Microsoft Flight Simulator is slowly but surely becoming a platform of immense value, both in terms of the entertainment it provides but also as a learning tool for the biggest aviation aficionados. Another virtue of the simulator is the potential to become a highly realistic tool to digitally preserve historical aircraft, often recreating airplanes that are either very rare or even lost in time. We are starting to see this from Asobo and Microsoft themselves, with airplanes such as the Ju-52 or the upcoming Antonov An-2, but there are some third-party developers with similarly interesting projects. See, for example, the work Wing42 is doing with the Boeing 247D or even PMDG with its DC-6.
It’s fascinating to see some of these developers coming up with new projects that often depict their own local legends. In over 100 years of heavier-than-air flight, it’s sometimes easy to overlook the innovations that each specific nation has brought to the world of aviation. In fact, there’s a whole world of flying machines beyond those that became known in popular culture, which play their own important role in the history of aviation throughout the world. They are often less-known airplanes outside their origin countries.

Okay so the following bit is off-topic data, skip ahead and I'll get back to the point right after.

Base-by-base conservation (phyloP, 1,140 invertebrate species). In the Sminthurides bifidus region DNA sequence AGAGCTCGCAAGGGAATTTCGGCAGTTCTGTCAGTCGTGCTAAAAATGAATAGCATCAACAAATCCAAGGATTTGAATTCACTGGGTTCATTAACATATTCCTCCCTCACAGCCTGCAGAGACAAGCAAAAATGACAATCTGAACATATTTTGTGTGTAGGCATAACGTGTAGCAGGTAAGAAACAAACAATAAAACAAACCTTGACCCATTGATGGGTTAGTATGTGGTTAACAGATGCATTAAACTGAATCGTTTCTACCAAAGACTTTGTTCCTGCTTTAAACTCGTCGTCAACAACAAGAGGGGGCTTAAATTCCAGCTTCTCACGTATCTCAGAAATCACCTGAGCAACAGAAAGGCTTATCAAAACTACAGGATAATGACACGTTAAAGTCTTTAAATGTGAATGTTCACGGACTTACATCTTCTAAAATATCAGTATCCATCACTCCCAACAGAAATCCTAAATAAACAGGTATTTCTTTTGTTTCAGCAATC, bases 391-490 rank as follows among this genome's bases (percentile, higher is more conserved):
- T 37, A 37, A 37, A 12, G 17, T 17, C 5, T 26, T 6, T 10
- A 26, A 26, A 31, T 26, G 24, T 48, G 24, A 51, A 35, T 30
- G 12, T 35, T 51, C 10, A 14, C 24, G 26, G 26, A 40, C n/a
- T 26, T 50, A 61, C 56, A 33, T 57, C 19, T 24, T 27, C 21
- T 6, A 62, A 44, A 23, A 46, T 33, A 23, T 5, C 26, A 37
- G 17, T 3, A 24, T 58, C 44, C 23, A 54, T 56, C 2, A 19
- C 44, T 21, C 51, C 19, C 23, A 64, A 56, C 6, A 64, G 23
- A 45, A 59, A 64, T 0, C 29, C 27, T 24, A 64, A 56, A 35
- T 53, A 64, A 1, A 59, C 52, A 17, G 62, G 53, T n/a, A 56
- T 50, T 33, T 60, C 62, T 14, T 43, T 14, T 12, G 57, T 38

MSFS provides, therefore, an incredible platform to digitally preserve the astonishing variety of aircraft that has been engineered all around the world over the years. And we’re seeing, as weeks go by, some underdog developers come up with impressive recreations of these beloved airplanes. One of these examples is SwissMilSim, who recently released the Morane D-3801 for Microsoft Flight Simulator. It was released somewhat under the radar, but we believe it deserves a little more attention than what it’s got.
The Morane D-3801 is a Swiss version of the French Morane-Saulnier MS406, a single-seat fighter with retractable landing gear from the early years of WWII. The D-3801 played an important role in defending Switzerland’s neutrality in the war. Unfortunately, the historical value of these airplanes was not recognized, so they ended up being scraped or vandalized in public playgrounds. Only one unit survived and continues to be preserved in the French Air Museum… and now also in Microsoft Flight Simulator.
This project came to life thanks to a fortuitous coincidence, after Christian Mottier, who always had a dear passion for this plane, found out about Charles Chammartin’s personal history as a military pilot with experience in the Morane D-3801. Chatting ensued, and the end result can now be appreciated in MSFS by anyone looking to know more about this aircraft.
The team has since grown a bit, with a scenery designer and a specialist in Swiss military aviation, and the collective is now known as SwissMilSim. Their goal is to recreate historically accurate aircraft for flight simulation, from the realism of the model, textures, and liveries to the accuracy of the flight dynamics and systems.
In the particular case of the Morane, the team used reference data from a test pilot of the Department of Military Airfields, dated from 1941. These values were used together with Charles Chammartin’s 100 hours of flight experience in the Morane, in order to make the MSFS version fly as close as possible as the real one did back in the day.